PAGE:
Thursday, 13 March 2014
Remember Me (2010)
"What if I die eating my vindaloo?"
This drama, ironically half-forgotten, might be best known for starring Robert "Twilight" Pattinson in a proper film. And its theme- that we could all get run over by a bus tomorrow so, like, carpe diem and that- may be a bit of a truism with a "shock" ending which seems less and less clever with the benefit of hindsight. But this is actually a pretty good drama, well written and acted, and not a bad way to spend a couple of hours.
Death is ever present. We begin as Tyler's family gather round his late mother's grave, ten years after her meaningless death and, and we establish Tyler's fraught relationship with his stuffed shirt of a father, Charles, played against type by Pierce Brosnan. The film charts his romantic ups and downs with Ally, his death-obsessed on-again off-again girlfriend, his brother's recent suicide, the bullying of his sister Caroline and the comparison with his less angst-ridden friend, Aidan.
The film is full of signifiers. The opening scenes around the grave are grainy, full of muted colours and Tyler smokes, a sure sign of youthful rebellion, at least in 2001. (He's 21 but, this being the USA, he's only just started drinking, which seems bizarre to us decadent Europeans.)
His relationship with Ally is complicated by his getting off on the wrong foot with her police officer father, but the central theme is their date in an Indian restaurant (are they a thing in America, where is always thought Mexican food filled the same cultural space?), and her ideas of living for today. This means more than she imagined to Tyler, whose brother committed suicide following the same pressure from Charles to put the family business before music that Tyler is now feeling.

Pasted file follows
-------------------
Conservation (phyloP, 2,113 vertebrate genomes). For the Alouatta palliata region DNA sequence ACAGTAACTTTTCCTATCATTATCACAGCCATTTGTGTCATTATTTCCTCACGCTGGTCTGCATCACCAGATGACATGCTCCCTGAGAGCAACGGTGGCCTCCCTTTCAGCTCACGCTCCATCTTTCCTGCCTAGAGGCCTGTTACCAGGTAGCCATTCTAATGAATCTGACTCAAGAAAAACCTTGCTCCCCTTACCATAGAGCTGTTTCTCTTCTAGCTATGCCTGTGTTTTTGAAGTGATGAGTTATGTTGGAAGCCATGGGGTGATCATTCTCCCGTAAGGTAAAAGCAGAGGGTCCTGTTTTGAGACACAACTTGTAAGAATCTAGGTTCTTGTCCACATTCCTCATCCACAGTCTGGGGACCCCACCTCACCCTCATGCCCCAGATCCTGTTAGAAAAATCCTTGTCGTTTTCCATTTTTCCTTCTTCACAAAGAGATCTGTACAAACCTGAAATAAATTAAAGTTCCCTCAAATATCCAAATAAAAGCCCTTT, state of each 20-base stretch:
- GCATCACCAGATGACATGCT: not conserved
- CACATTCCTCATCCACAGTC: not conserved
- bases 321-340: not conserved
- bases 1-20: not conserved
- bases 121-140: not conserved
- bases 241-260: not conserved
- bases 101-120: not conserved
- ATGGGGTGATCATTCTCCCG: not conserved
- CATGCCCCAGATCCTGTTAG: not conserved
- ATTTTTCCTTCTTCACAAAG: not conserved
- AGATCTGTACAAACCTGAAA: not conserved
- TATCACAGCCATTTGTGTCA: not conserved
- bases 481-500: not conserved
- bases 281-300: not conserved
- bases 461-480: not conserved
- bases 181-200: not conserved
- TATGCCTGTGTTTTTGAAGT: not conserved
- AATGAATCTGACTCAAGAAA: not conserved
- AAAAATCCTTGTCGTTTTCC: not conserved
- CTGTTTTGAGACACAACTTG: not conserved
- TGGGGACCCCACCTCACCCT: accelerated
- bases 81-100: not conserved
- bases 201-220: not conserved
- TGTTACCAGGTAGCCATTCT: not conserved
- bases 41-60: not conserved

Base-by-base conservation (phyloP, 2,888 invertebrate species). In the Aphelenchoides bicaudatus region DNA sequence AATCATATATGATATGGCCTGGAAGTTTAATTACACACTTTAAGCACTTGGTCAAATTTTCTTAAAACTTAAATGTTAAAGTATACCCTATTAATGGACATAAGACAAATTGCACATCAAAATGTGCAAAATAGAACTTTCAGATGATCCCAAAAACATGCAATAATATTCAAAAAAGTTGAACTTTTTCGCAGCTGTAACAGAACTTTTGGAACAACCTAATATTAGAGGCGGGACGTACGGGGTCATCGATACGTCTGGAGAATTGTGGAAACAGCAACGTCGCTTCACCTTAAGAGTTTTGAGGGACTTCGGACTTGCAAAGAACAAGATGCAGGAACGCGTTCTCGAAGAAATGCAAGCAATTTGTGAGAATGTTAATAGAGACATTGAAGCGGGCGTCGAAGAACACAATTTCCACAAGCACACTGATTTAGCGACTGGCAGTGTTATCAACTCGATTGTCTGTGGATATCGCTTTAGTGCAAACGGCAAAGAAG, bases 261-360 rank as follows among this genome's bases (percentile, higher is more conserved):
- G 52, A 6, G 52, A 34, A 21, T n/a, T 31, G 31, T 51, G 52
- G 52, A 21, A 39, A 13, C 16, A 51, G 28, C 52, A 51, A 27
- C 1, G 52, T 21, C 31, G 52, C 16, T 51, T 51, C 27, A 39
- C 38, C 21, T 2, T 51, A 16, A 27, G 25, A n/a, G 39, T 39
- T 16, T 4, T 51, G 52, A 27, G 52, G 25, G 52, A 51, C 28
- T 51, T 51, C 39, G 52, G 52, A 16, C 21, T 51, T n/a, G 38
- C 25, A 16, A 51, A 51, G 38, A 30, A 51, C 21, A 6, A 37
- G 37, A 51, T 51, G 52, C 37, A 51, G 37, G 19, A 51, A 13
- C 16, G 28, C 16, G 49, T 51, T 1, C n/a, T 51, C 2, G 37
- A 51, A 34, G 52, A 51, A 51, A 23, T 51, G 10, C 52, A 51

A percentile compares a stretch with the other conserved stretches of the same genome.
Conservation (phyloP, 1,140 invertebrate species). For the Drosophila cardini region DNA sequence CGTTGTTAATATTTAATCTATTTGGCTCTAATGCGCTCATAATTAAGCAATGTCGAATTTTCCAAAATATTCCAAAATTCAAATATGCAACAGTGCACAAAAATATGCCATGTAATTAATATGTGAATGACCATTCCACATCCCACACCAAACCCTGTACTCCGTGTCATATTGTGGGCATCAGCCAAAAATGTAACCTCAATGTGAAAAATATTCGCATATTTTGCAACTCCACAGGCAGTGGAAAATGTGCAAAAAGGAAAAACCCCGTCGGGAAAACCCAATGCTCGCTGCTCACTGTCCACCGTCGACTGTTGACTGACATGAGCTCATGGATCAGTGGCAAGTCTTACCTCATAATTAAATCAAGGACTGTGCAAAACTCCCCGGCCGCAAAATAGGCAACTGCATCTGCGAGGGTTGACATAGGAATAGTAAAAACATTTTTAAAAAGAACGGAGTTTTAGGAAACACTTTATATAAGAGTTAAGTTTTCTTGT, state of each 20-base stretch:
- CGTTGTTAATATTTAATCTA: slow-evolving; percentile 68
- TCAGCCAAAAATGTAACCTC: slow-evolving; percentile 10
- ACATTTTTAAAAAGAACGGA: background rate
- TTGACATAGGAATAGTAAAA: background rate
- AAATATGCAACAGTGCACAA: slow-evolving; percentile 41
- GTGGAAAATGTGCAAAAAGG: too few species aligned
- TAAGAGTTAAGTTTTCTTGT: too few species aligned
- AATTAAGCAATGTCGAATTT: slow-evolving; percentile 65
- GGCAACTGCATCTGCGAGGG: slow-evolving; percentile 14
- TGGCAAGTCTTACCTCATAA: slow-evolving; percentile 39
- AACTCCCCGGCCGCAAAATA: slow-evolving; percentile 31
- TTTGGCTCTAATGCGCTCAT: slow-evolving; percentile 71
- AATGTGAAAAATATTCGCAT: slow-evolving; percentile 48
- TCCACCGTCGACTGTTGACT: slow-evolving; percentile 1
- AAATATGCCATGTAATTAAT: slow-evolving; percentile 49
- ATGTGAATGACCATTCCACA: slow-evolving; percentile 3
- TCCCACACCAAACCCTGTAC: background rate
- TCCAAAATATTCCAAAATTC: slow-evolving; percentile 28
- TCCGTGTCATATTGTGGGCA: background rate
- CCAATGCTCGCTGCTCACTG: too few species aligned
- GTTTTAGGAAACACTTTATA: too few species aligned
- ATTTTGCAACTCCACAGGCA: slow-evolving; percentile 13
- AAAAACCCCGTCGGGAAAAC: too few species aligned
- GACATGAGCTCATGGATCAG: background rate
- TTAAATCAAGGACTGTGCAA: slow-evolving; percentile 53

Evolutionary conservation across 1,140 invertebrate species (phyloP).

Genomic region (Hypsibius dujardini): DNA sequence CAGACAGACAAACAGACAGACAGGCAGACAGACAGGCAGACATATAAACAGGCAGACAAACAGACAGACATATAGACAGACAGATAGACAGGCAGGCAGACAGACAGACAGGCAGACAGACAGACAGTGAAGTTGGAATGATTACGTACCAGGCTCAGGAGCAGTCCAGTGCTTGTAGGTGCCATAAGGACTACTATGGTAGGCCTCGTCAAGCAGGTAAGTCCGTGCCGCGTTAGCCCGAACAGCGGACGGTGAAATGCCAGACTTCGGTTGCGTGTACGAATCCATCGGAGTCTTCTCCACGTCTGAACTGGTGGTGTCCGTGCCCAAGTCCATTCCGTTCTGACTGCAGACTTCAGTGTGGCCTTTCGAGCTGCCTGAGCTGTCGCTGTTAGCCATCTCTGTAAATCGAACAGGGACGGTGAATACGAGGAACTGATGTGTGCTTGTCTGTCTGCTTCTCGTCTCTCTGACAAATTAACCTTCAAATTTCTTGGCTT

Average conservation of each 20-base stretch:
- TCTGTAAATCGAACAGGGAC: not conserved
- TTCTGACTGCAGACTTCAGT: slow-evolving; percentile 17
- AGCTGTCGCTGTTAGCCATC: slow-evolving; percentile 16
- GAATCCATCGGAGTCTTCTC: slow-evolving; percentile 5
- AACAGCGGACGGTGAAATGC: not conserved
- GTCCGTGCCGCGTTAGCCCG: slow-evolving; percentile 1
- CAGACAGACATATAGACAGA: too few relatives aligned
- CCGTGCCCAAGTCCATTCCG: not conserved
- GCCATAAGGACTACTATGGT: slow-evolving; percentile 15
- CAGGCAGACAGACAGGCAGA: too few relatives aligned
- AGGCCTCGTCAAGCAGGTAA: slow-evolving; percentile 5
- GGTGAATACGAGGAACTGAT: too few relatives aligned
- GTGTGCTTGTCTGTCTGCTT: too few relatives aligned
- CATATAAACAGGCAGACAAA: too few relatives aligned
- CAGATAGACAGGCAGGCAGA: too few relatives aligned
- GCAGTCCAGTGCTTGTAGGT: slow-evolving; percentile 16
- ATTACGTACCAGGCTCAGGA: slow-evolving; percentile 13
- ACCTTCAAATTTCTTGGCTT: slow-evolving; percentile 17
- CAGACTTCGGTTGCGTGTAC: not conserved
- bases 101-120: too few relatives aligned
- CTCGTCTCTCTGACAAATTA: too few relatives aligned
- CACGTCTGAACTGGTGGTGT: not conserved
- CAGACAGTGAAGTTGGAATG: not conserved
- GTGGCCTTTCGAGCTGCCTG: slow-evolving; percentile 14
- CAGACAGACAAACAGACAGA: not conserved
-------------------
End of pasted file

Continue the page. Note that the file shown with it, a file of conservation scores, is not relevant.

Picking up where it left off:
Things come to a crisis after Alyssa dumps Tyler, he clashes with his dad over his neglect of Caroline and, finally, the poor girl is horribly bullied. But Tyler's furious reaction this eventually leads to a rapprochement of sorts with his dad. It's a straightforward sounding plot but the script does a very good job of developing the characters.
I know the ending, with Tyler in the Twin Towers on September 11th, 2001, has been criticised on grounds of taste, but I'd say this sort of reaction was somewhat kneejerk; it works in the context of the film, although it doesn't exactly achieve the pathos intended. This isn't a classic of cinematic drama by any means, but it's a good script performed well. It's well worth seeing.